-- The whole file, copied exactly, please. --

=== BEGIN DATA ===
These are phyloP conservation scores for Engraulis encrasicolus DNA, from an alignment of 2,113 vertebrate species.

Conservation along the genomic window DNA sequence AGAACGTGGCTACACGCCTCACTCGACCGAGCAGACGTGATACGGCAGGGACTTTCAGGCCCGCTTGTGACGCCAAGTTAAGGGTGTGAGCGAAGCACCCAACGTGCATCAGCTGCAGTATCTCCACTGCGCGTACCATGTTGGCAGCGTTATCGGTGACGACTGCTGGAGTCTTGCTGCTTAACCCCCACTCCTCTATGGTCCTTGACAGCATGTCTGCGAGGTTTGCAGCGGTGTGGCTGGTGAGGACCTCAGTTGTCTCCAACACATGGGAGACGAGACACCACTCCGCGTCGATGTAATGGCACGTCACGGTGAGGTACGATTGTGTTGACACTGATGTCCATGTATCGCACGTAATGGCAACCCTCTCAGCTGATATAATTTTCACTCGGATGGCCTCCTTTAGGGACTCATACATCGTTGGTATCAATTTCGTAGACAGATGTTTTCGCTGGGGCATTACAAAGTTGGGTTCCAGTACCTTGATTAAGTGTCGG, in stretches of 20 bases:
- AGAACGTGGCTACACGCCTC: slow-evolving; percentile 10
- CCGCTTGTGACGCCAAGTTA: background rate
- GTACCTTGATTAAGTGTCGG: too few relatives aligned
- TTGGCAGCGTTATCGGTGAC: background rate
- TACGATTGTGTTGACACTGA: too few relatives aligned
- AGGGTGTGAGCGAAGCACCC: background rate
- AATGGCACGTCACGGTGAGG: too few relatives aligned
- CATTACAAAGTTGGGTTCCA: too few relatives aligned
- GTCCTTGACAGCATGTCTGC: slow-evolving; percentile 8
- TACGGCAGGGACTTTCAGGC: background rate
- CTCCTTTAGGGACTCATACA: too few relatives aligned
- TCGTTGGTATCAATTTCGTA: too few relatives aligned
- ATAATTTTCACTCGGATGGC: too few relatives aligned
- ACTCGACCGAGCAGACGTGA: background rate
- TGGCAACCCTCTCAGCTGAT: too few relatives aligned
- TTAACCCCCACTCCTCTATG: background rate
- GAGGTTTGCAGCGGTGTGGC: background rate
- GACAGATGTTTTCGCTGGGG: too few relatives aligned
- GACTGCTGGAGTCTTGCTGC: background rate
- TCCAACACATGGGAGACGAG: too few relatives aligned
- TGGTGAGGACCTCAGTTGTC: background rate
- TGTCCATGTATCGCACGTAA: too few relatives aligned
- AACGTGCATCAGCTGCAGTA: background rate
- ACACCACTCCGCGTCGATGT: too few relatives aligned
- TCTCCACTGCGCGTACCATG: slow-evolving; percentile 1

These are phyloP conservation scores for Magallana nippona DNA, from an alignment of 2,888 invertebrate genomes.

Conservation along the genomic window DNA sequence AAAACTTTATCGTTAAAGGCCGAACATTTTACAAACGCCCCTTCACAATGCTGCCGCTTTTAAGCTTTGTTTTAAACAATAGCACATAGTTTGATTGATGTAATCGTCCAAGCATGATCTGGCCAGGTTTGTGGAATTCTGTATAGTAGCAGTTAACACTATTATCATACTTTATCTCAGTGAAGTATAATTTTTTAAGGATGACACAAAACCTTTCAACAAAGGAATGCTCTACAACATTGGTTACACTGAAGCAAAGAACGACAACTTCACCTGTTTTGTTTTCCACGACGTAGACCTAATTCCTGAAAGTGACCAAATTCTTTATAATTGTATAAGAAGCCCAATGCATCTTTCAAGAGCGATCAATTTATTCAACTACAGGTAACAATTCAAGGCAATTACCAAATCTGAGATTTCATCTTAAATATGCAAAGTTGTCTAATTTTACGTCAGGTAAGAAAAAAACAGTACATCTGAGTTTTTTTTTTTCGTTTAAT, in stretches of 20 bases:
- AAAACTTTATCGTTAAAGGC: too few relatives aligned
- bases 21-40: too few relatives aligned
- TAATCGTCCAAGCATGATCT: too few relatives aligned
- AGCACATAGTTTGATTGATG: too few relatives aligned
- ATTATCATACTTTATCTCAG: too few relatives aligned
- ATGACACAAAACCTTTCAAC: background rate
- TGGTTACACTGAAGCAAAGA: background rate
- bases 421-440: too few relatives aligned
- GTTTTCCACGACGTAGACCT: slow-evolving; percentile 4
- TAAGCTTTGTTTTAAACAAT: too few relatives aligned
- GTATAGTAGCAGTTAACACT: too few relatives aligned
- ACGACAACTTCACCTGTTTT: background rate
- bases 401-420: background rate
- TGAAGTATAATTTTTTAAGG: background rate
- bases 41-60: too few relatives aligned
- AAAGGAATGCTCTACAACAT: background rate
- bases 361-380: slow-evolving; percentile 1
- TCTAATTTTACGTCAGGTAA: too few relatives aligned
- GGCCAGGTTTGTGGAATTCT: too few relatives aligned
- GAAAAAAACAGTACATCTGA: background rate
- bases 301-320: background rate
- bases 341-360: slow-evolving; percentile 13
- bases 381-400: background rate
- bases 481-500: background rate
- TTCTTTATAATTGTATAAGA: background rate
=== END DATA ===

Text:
These are phyloP conservation scores for Engraulis encrasicolus DNA, from an alignment of 2,113 vertebrate species.

Conservation along the genomic window DNA sequence AGAACGTGGCTACACGCCTCACTCGACCGAGCAGACGTGATACGGCAGGGACTTTCAGGCCCGCTTGTGACGCCAAGTTAAGGGTGTGAGCGAAGCACCCAACGTGCATCAGCTGCAGTATCTCCACTGCGCGTACCATGTTGGCAGCGTTATCGGTGACGACTGCTGGAGTCTTGCTGCTTAACCCCCACTCCTCTATGGTCCTTGACAGCATGTCTGCGAGGTTTGCAGCGGTGTGGCTGGTGAGGACCTCAGTTGTCTCCAACACATGGGAGACGAGACACCACTCCGCGTCGATGTAATGGCACGTCACGGTGAGGTACGATTGTGTTGACACTGATGTCCATGTATCGCACGTAATGGCAACCCTCTCAGCTGATATAATTTTCACTCGGATGGCCTCCTTTAGGGACTCATACATCGTTGGTATCAATTTCGTAGACAGATGTTTTCGCTGGGGCATTACAAAGTTGGGTTCCAGTACCTTGATTAAGTGTCGG, in stretches of 20 bases:
- AGAACGTGGCTACACGCCTC: slow-evolving; percentile 10
- CCGCTTGTGACGCCAAGTTA: background rate
- GTACCTTGATTAAGTGTCGG: too few relatives aligned
- TTGGCAGCGTTATCGGTGAC: background rate
- TACGATTGTGTTGACACTGA: too few relatives aligned
- AGGGTGTGAGCGAAGCACCC: background rate
- AATGGCACGTCACGGTGAGG: too few relatives aligned
- CATTACAAAGTTGGGTTCCA: too few relatives aligned
- GTCCTTGACAGCATGTCTGC: slow-evolving; percentile 8
- TACGGCAGGGACTTTCAGGC: background rate
- CTCCTTTAGGGACTCATACA: too few relatives aligned
- TCGTTGGTATCAATTTCGTA: too few relatives aligned
- ATAATTTTCACTCGGATGGC: too few relatives aligned
- ACTCGACCGAGCAGACGTGA: background rate
- TGGCAACCCTCTCAGCTGAT: too few relatives aligned
- TTAACCCCCACTCCTCTATG: background rate
- GAGGTTTGCAGCGGTGTGGC: background rate
- GACAGATGTTTTCGCTGGGG: too few relatives aligned
- GACTGCTGGAGTCTTGCTGC: background rate
- TCCAACACATGGGAGACGAG: too few relatives aligned
- TGGTGAGGACCTCAGTTGTC: background rate
- TGTCCATGTATCGCACGTAA: too few relatives aligned
- AACGTGCATCAGCTGCAGTA: background rate
- ACACCACTCCGCGTCGATGT: too few relatives aligned
- TCTCCACTGCGCGTACCATG: slow-evolving; percentile 1

These are phyloP conservation scores for Magallana nippona DNA, from an alignment of 2,888 invertebrate genomes.

Conservation along the genomic window DNA sequence AAAACTTTATCGTTAAAGGCCGAACATTTTACAAACGCCCCTTCACAATGCTGCCGCTTTTAAGCTTTGTTTTAAACAATAGCACATAGTTTGATTGATGTAATCGTCCAAGCATGATCTGGCCAGGTTTGTGGAATTCTGTATAGTAGCAGTTAACACTATTATCATACTTTATCTCAGTGAAGTATAATTTTTTAAGGATGACACAAAACCTTTCAACAAAGGAATGCTCTACAACATTGGTTACACTGAAGCAAAGAACGACAACTTCACCTGTTTTGTTTTCCACGACGTAGACCTAATTCCTGAAAGTGACCAAATTCTTTATAATTGTATAAGAAGCCCAATGCATCTTTCAAGAGCGATCAATTTATTCAACTACAGGTAACAATTCAAGGCAATTACCAAATCTGAGATTTCATCTTAAATATGCAAAGTTGTCTAATTTTACGTCAGGTAAGAAAAAAACAGTACATCTGAGTTTTTTTTTTTCGTTTAAT, in stretches of 20 bases:
- AAAACTTTATCGTTAAAGGC: too few relatives aligned
- bases 21-40: too few relatives aligned
- TAATCGTCCAAGCATGATCT: too few relatives aligned
- AGCACATAGTTTGATTGATG: too few relatives aligned
- ATTATCATACTTTATCTCAG: too few relatives aligned
- ATGACACAAAACCTTTCAAC: background rate
- TGGTTACACTGAAGCAAAGA: background rate
- bases 421-440: too few relatives aligned
- GTTTTCCACGACGTAGACCT: slow-evolving; percentile 4
- TAAGCTTTGTTTTAAACAAT: too few relatives aligned
- GTATAGTAGCAGTTAACACT: too few relatives aligned
- ACGACAACTTCACCTGTTTT: background rate
- bases 401-420: background rate
- TGAAGTATAATTTTTTAAGG: background rate
- bases 41-60: too few relatives aligned
- AAAGGAATGCTCTACAACAT: background rate
- bases 361-380: slow-evolving; percentile 1
- TCTAATTTTACGTCAGGTAA: too few relatives aligned
- GGCCAGGTTTGTGGAATTCT: too few relatives aligned
- GAAAAAAACAGTACATCTGA: background rate
- bases 301-320: background rate
- bases 341-360: slow-evolving; percentile 13
- bases 381-400: background rate
- bases 481-500: background rate
- TTCTTTATAATTGTATAAGA: background rate